As far as the human Muses go... they're a whole other bundle of fun. I have a few I have named My Muses, as they tend to be the ones I spend a lot of time with either talking or socializing, and it's when we're talking that the creative juices start to flow. There's a group in Waterloo Ontario that tend to have that effect, though it happens more often after beer and vodka have been introduced. More than once I've walked away kicking myself for not having a digital recorder on me during the discussion.
   Once of the difficult things I find in art is when someone I don't know tickles my Muse. It's hard to walk up to someone with a face full of character and say "I want to draw you", since I imagine it can either be very flattering, or sound VERY creepy. I have the advantage of being a harmless looking woman, so I can push that line a little bit, but I'm aware some folks tend to find it creepy regardless.
     Recently I had someone ask me if listening to his music compositions would inspire or speak to me. I had to tell him honestly, no. Music rarely speaks to me in a way that I can translate into a visual image. There are a few pieces, but normally that's not where my inspiration comes from, and I almost feel like a freak among artists in that regard. Music will tickle my musicality, and I certainly can appreciate everything from an Aria to death metal/celtic fusion, I'm just not generally inclined to draw based on it. I'm more inclined to sing in that case.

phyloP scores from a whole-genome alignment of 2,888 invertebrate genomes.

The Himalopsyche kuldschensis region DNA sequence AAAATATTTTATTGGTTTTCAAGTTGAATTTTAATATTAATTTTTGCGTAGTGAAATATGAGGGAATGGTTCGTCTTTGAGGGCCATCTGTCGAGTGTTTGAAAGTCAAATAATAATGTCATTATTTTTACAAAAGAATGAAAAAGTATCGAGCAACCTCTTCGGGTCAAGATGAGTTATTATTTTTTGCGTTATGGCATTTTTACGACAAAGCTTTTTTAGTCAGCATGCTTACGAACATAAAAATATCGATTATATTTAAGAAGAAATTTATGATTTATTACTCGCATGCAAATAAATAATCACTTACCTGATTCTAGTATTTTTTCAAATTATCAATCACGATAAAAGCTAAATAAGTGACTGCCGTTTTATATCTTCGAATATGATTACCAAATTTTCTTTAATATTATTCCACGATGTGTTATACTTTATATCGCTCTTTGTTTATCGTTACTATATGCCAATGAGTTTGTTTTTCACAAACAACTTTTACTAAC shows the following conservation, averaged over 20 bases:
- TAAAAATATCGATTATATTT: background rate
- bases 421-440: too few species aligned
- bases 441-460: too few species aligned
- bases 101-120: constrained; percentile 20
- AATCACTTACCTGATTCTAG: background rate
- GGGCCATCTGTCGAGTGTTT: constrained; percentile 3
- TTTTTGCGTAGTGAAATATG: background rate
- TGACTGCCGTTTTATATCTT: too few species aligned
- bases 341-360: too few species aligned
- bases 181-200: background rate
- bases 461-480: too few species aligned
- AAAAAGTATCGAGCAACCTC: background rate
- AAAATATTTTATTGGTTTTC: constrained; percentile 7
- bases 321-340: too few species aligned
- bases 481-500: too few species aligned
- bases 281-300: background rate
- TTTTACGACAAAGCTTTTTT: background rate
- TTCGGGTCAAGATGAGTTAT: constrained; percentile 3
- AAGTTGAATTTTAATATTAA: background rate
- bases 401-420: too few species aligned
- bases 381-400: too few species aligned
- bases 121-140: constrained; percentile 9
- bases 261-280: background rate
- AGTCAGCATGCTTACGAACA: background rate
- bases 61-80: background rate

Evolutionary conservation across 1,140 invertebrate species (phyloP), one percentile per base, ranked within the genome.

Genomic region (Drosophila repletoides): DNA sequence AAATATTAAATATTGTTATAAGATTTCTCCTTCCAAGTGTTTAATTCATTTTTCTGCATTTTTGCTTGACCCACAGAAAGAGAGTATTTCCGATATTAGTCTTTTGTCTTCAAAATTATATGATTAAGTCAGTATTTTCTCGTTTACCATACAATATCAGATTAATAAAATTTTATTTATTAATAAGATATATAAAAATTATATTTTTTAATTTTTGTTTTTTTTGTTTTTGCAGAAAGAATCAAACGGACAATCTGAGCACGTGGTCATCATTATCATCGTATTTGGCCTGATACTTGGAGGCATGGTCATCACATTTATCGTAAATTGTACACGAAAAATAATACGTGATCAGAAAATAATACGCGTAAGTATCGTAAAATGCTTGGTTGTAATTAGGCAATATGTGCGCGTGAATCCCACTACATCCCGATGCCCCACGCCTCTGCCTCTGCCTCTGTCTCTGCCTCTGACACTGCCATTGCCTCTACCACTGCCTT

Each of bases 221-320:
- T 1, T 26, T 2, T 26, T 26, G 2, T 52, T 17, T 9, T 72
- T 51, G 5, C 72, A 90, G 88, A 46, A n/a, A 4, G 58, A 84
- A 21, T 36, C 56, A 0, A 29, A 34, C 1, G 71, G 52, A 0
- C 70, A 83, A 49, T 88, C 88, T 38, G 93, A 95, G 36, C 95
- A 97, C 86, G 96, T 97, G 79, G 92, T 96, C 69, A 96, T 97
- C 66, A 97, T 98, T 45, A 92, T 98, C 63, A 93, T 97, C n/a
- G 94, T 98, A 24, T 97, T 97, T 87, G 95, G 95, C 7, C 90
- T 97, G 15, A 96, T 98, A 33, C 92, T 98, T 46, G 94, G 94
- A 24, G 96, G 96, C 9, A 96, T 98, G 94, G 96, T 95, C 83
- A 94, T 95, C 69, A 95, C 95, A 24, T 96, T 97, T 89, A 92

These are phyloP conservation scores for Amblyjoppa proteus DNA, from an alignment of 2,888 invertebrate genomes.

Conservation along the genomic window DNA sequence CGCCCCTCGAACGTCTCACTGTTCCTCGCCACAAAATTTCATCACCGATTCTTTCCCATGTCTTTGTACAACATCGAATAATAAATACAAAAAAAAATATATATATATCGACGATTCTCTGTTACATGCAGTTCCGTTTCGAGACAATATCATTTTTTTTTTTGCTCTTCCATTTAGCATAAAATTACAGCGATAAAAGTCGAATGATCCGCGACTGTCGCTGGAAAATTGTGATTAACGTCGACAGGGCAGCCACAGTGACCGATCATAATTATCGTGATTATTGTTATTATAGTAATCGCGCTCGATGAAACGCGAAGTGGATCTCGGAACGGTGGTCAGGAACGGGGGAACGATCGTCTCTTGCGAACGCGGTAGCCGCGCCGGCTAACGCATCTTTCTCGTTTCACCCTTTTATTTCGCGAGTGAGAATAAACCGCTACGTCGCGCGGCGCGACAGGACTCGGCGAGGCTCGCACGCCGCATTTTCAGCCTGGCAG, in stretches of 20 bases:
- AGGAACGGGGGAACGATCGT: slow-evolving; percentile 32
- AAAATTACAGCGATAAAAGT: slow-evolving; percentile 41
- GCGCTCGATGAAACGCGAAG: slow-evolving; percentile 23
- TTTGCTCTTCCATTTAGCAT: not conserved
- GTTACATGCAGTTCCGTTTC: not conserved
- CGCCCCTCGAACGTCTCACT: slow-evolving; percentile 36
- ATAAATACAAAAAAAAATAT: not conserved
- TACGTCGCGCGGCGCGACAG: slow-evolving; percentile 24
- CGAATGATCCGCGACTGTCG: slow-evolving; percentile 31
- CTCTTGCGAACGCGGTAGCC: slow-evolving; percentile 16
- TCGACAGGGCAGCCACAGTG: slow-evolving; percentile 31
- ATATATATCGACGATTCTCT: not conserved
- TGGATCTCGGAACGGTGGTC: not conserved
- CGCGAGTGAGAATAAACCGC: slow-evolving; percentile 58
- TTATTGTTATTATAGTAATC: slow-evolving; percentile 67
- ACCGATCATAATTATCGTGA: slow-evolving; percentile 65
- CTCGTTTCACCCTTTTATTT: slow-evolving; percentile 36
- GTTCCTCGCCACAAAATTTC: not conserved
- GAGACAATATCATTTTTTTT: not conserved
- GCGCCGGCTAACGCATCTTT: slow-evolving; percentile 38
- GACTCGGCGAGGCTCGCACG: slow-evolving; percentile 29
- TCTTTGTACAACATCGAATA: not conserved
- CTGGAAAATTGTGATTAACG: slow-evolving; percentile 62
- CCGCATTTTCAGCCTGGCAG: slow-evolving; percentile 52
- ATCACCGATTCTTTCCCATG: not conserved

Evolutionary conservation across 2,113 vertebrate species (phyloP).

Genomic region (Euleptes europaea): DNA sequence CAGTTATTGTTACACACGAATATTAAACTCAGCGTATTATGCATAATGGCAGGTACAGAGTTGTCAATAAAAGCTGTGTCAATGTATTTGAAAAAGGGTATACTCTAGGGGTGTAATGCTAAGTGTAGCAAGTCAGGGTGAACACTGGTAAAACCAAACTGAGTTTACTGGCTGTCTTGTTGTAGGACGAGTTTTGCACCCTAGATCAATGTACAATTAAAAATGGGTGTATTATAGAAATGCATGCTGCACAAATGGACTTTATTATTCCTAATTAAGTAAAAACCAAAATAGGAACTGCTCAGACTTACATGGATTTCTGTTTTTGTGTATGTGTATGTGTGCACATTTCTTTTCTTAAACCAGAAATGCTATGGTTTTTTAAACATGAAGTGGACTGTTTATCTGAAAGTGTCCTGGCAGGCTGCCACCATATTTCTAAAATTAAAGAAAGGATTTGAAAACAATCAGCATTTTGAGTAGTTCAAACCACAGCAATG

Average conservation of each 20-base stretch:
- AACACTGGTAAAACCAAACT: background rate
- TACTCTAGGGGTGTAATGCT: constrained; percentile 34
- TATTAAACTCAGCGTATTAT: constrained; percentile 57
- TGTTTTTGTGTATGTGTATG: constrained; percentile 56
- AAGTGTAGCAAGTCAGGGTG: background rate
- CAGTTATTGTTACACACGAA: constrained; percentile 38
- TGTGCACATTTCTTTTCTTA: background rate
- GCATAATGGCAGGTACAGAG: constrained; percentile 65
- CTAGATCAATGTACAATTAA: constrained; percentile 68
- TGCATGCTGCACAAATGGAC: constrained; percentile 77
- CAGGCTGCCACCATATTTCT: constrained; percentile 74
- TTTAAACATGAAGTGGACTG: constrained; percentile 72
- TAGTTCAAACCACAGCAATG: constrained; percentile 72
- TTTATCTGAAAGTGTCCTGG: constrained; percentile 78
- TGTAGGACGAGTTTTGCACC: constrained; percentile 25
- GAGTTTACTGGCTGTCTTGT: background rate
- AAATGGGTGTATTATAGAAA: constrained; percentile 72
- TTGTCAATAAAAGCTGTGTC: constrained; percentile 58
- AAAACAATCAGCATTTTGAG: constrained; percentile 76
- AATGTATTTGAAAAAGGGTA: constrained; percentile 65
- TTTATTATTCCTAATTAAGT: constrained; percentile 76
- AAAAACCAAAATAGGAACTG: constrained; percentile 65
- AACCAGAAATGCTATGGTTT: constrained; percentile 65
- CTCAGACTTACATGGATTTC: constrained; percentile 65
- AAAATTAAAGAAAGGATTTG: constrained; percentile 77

Wednesday, August 8, 2012

My Silly Geek Hobby.

We all have our hobbies. Being an artist, I'm entitled to all kinds of weird hobbies, though I do limit it to things not in danger of getting me arrested, sick, or maimed. One of my personal hobbies (within the realm of fandom) is getting autographed pictures of my favourite icons and actors. Not just any pictures: Portraits. It's something unique for me. And no, they aren't something I resell. They're MINE.

Most recently I was fortunate enough to be able to make it to Toronto to see the Bloggess, aka Jenny Lawson, in person. I have only recently started reading her blog (maybe 6 months ago) and already I'm in love with her writing, and her book. So I did a drawing of her, and asked her to sign it.

The Bloggess, Pencil (c) 2012 Desiree

Her reaction was mainly silence for a good 30 seconds. Some famous folks have seen other portraits (I'm sure I'm not the only geek that does this) and had fairly neutral reactions. Jenny seemed stunned and genuinely touched by the art. Once her voice returned she asked for a copy, which I promptly emailed tonight. It's now safely tucked away with Linda Hamilton and Wil Wheaton. When I have a house with lots of walls, I'll be framing them all and putting them up so I can say "I totally met all these people and enjoyed it  because Iiiiii'm a geek."